"Well, you're a strange one, I'll give you that," she murmured, leaning back in her chair with arms folded.
A wide yawn escaped her, then, and with a start she realised just how lethargic she was feeling after the day.
But then... then there was the looming question of what to do with the cat. There was no possible way she could leave it within the shop. And she didn't think it was the greatest idea to take it home with her, either, for she had nothing with which to entertain the animal or keep it from stirring up mischief; the cat already struck her as the sort that could possibly create chaos if it so desired. There was something in its eyes, something in the 'grins' it flashed now and then that displayed the cat as an unusual sort of trouble maker.
Her fingers again snaked through the fur at its neck, and she came upon the realisation that it wasn't wearing a collar. Maybe it had been out wandering and lost its collar, or maybe it was simply a stray?
But then again, the cat seemed to be in too much of a good condition to be a wanderer.
"If you did come here of your own accord, then I really hope you'll be able to find your way home," she commented, almost sympathetic in tone. "I can't take you home with me. Come on, you'd better get out. I'm going home."
Somewhat remorsefully, she took the cat into her arms, making her way out the front door of the shop into the street, and taking care to lock the door behind her. Placing the cat carefully on the footpath, she smiled down at the animal, whom was by then looking down at its paws with something like sadness. Odd.
"I'm sorry, alright?" Her lips quirked upwards into a smile; more rueful this time. "Good night, you silly thing."
She watched as the cat slinked back into the darkness, looking had it had no clue where it was going. The girl again questioned herself, wondering if she'd made the right decision to leave the feline to its own devices. But there was really no other option. Pressing her fingers to her temple as if to clear her head of such thoughts, she slowly began making her way back home, head clouded with heavy thought.
(Your Name) had believed her encounter with the strange cat to be her last as well as her first, given the fact that there'd be no reason for the cat to return. Thus, naturally, it was no small surprise when she came into the back room once more in search of one very particular book on Latvian fairytales two days later, only to find the same cat sprawled carelessly upon the table, deep in sleep.
"What the heck are you doing here?!"
The cat jolted instantly from its slumber, almost jumping into the air with shock before seemingly intentionally throwing a look the girl's way that told her very clearly that the creature was wondering just why the Hell she'd woken it up.
She almost laughed, but bit it back for the sake of her lingering surprise. "Sorry, I shouldn't have yelled. But seriously, how the Hell did you get in here? Don't tell me I left the window open again-"
She cut herself off as her eyes drifted to the window, which was, unsurprisingly, wide open.
"Damn. Well, I give you credit for your navigation skills, then."
Sinking into her seat, she stared at the animal in question, just as part of her suddenly realised that she didn't know the cat's name.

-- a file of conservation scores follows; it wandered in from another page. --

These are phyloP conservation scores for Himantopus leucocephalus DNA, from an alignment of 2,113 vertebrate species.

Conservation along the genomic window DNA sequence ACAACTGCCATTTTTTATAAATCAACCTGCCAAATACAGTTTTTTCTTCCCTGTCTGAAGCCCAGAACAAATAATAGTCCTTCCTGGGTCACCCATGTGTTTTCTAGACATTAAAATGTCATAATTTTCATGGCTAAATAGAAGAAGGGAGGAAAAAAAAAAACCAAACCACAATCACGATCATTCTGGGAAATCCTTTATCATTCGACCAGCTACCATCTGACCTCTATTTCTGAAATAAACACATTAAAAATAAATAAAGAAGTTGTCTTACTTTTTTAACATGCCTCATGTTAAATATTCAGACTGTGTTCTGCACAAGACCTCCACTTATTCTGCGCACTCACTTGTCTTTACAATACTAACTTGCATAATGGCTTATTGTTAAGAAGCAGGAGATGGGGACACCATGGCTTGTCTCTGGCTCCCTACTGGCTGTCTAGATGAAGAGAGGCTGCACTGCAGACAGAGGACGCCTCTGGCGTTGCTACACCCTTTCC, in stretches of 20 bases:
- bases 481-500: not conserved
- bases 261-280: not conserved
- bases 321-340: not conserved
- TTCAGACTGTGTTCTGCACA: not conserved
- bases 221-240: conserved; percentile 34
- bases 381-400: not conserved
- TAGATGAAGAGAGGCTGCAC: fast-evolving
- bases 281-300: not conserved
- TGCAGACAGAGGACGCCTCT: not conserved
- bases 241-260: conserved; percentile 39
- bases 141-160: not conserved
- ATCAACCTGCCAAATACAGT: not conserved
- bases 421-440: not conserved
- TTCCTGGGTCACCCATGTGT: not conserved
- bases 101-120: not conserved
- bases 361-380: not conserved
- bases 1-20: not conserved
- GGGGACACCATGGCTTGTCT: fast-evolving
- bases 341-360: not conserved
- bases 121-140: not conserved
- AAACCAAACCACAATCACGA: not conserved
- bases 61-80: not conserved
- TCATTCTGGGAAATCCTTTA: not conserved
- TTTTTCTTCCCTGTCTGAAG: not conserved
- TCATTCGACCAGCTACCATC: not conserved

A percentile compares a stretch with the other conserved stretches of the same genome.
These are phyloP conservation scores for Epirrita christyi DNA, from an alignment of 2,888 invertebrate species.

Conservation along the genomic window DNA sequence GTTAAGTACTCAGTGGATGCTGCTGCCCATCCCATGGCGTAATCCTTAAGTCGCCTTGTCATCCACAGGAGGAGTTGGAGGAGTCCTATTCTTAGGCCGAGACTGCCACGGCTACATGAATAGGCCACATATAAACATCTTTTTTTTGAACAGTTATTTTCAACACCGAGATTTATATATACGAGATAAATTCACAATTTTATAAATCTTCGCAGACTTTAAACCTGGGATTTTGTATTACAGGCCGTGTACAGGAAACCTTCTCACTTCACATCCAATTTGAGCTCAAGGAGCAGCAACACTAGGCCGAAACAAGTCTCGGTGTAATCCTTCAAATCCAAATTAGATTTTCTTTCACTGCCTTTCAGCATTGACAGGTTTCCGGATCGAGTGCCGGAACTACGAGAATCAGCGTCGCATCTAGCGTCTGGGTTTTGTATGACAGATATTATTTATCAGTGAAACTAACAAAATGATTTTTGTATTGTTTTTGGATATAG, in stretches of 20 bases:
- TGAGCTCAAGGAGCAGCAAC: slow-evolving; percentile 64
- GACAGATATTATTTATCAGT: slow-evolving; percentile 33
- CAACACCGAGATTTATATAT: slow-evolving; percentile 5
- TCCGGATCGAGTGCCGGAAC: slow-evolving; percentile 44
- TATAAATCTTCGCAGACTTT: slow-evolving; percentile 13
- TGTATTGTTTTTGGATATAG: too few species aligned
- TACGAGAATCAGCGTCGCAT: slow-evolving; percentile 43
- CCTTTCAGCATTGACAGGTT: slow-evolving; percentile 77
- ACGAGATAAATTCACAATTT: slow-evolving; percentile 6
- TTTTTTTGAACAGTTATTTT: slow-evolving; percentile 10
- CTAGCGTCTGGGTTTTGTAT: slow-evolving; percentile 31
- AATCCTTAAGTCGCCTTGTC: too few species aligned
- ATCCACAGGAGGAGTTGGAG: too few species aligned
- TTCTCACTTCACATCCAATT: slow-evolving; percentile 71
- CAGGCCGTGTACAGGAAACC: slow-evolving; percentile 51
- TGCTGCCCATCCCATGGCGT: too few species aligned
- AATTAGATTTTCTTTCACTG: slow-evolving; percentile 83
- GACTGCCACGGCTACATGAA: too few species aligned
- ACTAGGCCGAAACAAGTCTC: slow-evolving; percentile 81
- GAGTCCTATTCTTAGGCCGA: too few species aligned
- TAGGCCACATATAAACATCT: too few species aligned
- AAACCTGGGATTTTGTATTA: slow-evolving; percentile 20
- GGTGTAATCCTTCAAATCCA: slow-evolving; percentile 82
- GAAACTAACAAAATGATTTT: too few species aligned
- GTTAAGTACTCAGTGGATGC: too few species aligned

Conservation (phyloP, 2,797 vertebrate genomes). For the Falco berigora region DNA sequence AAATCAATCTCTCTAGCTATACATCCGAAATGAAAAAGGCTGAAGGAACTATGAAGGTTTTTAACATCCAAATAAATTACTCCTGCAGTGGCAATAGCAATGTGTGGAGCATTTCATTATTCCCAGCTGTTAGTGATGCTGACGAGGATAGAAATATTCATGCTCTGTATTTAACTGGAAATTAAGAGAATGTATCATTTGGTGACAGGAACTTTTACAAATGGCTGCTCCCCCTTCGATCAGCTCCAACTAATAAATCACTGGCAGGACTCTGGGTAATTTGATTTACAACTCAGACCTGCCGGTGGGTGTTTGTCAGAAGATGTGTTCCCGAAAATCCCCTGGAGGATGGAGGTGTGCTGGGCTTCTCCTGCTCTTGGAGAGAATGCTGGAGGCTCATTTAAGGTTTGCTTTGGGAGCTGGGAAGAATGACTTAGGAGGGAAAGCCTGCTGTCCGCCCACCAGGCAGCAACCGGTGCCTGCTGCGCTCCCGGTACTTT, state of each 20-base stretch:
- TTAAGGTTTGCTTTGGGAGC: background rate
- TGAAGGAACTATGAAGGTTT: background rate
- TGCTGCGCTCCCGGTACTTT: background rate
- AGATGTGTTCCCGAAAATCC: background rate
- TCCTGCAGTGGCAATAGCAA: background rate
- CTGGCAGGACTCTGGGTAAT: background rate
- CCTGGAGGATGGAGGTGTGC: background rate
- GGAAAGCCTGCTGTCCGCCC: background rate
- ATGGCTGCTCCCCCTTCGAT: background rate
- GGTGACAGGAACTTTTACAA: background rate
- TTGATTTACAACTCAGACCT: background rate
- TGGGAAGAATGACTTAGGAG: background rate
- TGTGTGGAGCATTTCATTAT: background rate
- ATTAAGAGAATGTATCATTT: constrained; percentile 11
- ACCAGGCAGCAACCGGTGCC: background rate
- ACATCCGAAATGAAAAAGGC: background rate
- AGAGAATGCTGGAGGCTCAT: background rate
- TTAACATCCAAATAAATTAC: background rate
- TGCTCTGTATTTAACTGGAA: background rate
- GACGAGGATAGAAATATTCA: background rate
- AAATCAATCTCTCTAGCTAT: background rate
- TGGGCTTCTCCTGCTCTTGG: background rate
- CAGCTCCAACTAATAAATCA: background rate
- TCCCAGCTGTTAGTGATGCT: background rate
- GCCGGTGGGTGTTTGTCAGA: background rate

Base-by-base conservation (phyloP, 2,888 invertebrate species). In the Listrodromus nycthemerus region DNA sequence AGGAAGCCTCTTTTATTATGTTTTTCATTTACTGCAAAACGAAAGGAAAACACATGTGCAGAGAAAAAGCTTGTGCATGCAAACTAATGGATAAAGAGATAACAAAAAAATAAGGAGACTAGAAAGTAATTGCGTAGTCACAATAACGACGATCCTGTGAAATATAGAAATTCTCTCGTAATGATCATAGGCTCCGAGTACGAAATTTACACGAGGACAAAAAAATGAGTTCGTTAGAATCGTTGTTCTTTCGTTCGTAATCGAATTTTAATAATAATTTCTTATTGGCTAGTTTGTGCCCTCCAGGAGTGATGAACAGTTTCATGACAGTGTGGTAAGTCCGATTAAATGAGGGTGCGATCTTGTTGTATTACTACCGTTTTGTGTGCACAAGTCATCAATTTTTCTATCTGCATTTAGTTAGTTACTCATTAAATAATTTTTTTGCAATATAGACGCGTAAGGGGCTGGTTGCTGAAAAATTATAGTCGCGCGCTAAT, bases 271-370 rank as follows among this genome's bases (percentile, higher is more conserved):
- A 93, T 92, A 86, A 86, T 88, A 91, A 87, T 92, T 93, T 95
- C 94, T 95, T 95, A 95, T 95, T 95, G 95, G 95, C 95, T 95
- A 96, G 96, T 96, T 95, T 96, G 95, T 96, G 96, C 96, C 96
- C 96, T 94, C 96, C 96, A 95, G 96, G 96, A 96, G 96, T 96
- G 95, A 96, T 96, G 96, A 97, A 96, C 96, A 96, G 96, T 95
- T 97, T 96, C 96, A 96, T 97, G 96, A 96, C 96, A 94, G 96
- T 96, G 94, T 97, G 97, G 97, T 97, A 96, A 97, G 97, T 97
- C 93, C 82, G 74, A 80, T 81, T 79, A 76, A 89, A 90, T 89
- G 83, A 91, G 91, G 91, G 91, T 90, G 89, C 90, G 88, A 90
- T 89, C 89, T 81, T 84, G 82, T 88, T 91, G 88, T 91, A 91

"I suppose there's no way of me knowing what your name, is there?" she said lightly. "Never mind. I'll come up with something." She was silent for a number of moments, drumming her fingers delicately and rhythmically on the tabletop, before lifting her head moments later with a spark in her eyes and a look of apparent glee.
"Actually, I have an idea! You seem to like those Romanian stories, don't you? Well, how about this?"
Rising from her seat, she briefly combed the shelf behind her before pulling out yet another book, idly leafing through it with thumb and forefinger before laying it upon the table, still opened wide. "There's this Romanian author named Vladimir Colin, you know. He wrote quite a few fairytales," she paused suddenly to snap her fingers with delight. "That's what I'll call you! Vladimir. How do you like that?"
The cat's eyes glinted at that moment in a manner she thought strange, and yet amusing, almost as if it was pleased. (Your Name) couldn't help but grin widely at this, and she reached forwards to scratch the animal behind the ears. "I feel so witty, now. You know, Vladimir, I actually quite like you. Maybe... maybe you could somehow just stick around. Sort of my secret companion - like in a book, only this isn't Disney and you therefore can't talk."
Vladimir's expression again shifted, this time to something rather like a smirk, the one odd fang within his mouth becoming easily visible once more. She hadn't thought it a common thing for cats to be able to make such expressions, but she decided to give the animal the benefit of the doubt.
"Excellent! Now that that's settled, I have to have a look for something..." she spoke wistfully, half to herself. Turning over the name of the book in mind within her head, she turned to face the shelf opposite, before changing to the other side a few minutes later in her search.
Over the next quarter of an hour, she developed an odd, increasing sense that someone - or something - was watching her; it was disconcerting to say the least. Eventually it reached such a point that she found herself constantly glancing behind herself, to the sides, out the window, in front... until finally she found herself looking upwards.